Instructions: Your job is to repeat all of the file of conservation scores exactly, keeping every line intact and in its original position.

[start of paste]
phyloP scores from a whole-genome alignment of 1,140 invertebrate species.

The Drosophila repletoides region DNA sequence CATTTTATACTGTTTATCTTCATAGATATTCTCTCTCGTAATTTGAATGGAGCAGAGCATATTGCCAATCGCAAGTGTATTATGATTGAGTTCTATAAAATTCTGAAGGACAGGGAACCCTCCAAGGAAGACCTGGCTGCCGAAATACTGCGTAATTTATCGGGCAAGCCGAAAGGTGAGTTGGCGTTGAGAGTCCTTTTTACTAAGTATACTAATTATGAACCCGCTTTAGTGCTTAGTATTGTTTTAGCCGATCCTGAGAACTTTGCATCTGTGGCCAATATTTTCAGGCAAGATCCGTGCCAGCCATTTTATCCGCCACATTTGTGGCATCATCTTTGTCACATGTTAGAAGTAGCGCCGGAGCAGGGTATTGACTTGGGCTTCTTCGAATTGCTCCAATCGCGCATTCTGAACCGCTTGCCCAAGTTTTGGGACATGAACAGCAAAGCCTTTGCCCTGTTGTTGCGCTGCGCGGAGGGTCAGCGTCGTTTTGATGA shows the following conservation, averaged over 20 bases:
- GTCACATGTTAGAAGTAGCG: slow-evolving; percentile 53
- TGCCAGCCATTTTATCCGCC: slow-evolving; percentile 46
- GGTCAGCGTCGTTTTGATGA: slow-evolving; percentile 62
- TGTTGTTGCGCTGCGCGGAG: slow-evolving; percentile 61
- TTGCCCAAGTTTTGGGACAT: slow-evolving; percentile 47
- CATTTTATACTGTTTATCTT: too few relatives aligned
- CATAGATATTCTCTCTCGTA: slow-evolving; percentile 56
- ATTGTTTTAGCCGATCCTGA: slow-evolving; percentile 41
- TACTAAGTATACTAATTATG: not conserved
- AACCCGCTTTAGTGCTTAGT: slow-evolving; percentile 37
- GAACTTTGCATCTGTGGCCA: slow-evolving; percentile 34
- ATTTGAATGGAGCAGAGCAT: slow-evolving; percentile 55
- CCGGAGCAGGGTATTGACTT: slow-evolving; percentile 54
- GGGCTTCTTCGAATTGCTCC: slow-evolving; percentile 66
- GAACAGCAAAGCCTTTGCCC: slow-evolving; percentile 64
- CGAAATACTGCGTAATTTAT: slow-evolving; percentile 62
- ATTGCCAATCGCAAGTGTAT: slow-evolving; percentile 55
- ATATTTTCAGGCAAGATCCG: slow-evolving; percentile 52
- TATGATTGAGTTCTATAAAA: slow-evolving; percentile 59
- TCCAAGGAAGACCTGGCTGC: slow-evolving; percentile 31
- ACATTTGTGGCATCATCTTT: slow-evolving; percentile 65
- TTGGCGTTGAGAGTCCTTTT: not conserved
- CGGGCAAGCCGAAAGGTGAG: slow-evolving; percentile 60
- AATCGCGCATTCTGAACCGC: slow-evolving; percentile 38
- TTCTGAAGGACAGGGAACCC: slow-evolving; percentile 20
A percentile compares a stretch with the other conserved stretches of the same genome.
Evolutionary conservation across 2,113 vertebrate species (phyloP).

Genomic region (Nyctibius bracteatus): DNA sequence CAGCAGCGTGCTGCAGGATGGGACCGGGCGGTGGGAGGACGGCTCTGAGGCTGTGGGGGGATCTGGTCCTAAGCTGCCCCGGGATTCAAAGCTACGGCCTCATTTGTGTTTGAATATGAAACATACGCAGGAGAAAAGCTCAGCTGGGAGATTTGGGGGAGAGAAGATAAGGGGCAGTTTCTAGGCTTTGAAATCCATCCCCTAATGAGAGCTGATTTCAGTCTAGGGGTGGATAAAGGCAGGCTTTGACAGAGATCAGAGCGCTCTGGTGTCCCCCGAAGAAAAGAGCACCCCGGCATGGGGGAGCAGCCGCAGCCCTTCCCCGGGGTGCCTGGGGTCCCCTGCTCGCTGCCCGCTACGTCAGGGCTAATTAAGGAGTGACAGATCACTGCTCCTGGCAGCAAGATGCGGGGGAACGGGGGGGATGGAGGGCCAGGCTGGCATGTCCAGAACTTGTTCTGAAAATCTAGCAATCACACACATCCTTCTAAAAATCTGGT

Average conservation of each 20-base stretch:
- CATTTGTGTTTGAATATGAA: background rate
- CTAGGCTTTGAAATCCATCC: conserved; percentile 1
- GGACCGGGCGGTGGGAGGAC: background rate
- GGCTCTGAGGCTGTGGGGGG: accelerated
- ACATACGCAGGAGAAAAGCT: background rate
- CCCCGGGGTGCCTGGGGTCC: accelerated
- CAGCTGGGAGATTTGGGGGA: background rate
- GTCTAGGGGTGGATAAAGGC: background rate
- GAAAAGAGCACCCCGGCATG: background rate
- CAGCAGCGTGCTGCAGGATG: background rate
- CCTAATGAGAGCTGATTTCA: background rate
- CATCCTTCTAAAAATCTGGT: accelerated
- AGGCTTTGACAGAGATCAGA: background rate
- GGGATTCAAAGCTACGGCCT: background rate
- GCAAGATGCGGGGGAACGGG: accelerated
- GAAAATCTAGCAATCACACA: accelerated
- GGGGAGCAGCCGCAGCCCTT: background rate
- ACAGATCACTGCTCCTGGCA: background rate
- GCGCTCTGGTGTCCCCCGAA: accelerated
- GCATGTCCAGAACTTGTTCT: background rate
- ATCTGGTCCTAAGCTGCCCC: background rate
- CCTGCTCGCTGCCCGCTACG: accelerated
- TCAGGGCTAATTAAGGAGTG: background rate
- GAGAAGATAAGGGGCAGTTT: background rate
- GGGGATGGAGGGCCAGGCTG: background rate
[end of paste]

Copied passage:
phyloP scores from a whole-genome alignment of 1,140 invertebrate species.

The Drosophila repletoides region DNA sequence CATTTTATACTGTTTATCTTCATAGATATTCTCTCTCGTAATTTGAATGGAGCAGAGCATATTGCCAATCGCAAGTGTATTATGATTGAGTTCTATAAAATTCTGAAGGACAGGGAACCCTCCAAGGAAGACCTGGCTGCCGAAATACTGCGTAATTTATCGGGCAAGCCGAAAGGTGAGTTGGCGTTGAGAGTCCTTTTTACTAAGTATACTAATTATGAACCCGCTTTAGTGCTTAGTATTGTTTTAGCCGATCCTGAGAACTTTGCATCTGTGGCCAATATTTTCAGGCAAGATCCGTGCCAGCCATTTTATCCGCCACATTTGTGGCATCATCTTTGTCACATGTTAGAAGTAGCGCCGGAGCAGGGTATTGACTTGGGCTTCTTCGAATTGCTCCAATCGCGCATTCTGAACCGCTTGCCCAAGTTTTGGGACATGAACAGCAAAGCCTTTGCCCTGTTGTTGCGCTGCGCGGAGGGTCAGCGTCGTTTTGATGA shows the following conservation, averaged over 20 bases:
- GTCACATGTTAGAAGTAGCG: slow-evolving; percentile 53
- TGCCAGCCATTTTATCCGCC: slow-evolving; percentile 46
- GGTCAGCGTCGTTTTGATGA: slow-evolving; percentile 62
- TGTTGTTGCGCTGCGCGGAG: slow-evolving; percentile 61
- TTGCCCAAGTTTTGGGACAT: slow-evolving; percentile 47
- CATTTTATACTGTTTATCTT: too few relatives aligned
- CATAGATATTCTCTCTCGTA: slow-evolving; percentile 56
- ATTGTTTTAGCCGATCCTGA: slow-evolving; percentile 41
- TACTAAGTATACTAATTATG: not conserved
- AACCCGCTTTAGTGCTTAGT: slow-evolving; percentile 37
- GAACTTTGCATCTGTGGCCA: slow-evolving; percentile 34
- ATTTGAATGGAGCAGAGCAT: slow-evolving; percentile 55
- CCGGAGCAGGGTATTGACTT: slow-evolving; percentile 54
- GGGCTTCTTCGAATTGCTCC: slow-evolving; percentile 66
- GAACAGCAAAGCCTTTGCCC: slow-evolving; percentile 64
- CGAAATACTGCGTAATTTAT: slow-evolving; percentile 62
- ATTGCCAATCGCAAGTGTAT: slow-evolving; percentile 55
- ATATTTTCAGGCAAGATCCG: slow-evolving; percentile 52
- TATGATTGAGTTCTATAAAA: slow-evolving; percentile 59
- TCCAAGGAAGACCTGGCTGC: slow-evolving; percentile 31
- ACATTTGTGGCATCATCTTT: slow-evolving; percentile 65
- TTGGCGTTGAGAGTCCTTTT: not conserved
- CGGGCAAGCCGAAAGGTGAG: slow-evolving; percentile 60
- AATCGCGCATTCTGAACCGC: slow-evolving; percentile 38
- TTCTGAAGGACAGGGAACCC: slow-evolving; percentile 20
A percentile compares a stretch with the other conserved stretches of the same genome.
Evolutionary conservation across 2,113 vertebrate species (phyloP).

Genomic region (Nyctibius bracteatus): DNA sequence CAGCAGCGTGCTGCAGGATGGGACCGGGCGGTGGGAGGACGGCTCTGAGGCTGTGGGGGGATCTGGTCCTAAGCTGCCCCGGGATTCAAAGCTACGGCCTCATTTGTGTTTGAATATGAAACATACGCAGGAGAAAAGCTCAGCTGGGAGATTTGGGGGAGAGAAGATAAGGGGCAGTTTCTAGGCTTTGAAATCCATCCCCTAATGAGAGCTGATTTCAGTCTAGGGGTGGATAAAGGCAGGCTTTGACAGAGATCAGAGCGCTCTGGTGTCCCCCGAAGAAAAGAGCACCCCGGCATGGGGGAGCAGCCGCAGCCCTTCCCCGGGGTGCCTGGGGTCCCCTGCTCGCTGCCCGCTACGTCAGGGCTAATTAAGGAGTGACAGATCACTGCTCCTGGCAGCAAGATGCGGGGGAACGGGGGGGATGGAGGGCCAGGCTGGCATGTCCAGAACTTGTTCTGAAAATCTAGCAATCACACACATCCTTCTAAAAATCTGGT

Average conservation of each 20-base stretch:
- CATTTGTGTTTGAATATGAA: background rate
- CTAGGCTTTGAAATCCATCC: conserved; percentile 1
- GGACCGGGCGGTGGGAGGAC: background rate
- GGCTCTGAGGCTGTGGGGGG: accelerated
- ACATACGCAGGAGAAAAGCT: background rate
- CCCCGGGGTGCCTGGGGTCC: accelerated
- CAGCTGGGAGATTTGGGGGA: background rate
- GTCTAGGGGTGGATAAAGGC: background rate
- GAAAAGAGCACCCCGGCATG: background rate
- CAGCAGCGTGCTGCAGGATG: background rate
- CCTAATGAGAGCTGATTTCA: background rate
- CATCCTTCTAAAAATCTGGT: accelerated
- AGGCTTTGACAGAGATCAGA: background rate
- GGGATTCAAAGCTACGGCCT: background rate
- GCAAGATGCGGGGGAACGGG: accelerated
- GAAAATCTAGCAATCACACA: accelerated
- GGGGAGCAGCCGCAGCCCTT: background rate
- ACAGATCACTGCTCCTGGCA: background rate
- GCGCTCTGGTGTCCCCCGAA: accelerated
- GCATGTCCAGAACTTGTTCT: background rate
- ATCTGGTCCTAAGCTGCCCC: background rate
- CCTGCTCGCTGCCCGCTACG: accelerated
- TCAGGGCTAATTAAGGAGTG: background rate
- GAGAAGATAAGGGGCAGTTT: background rate
- GGGGATGGAGGGCCAGGCTG: background rate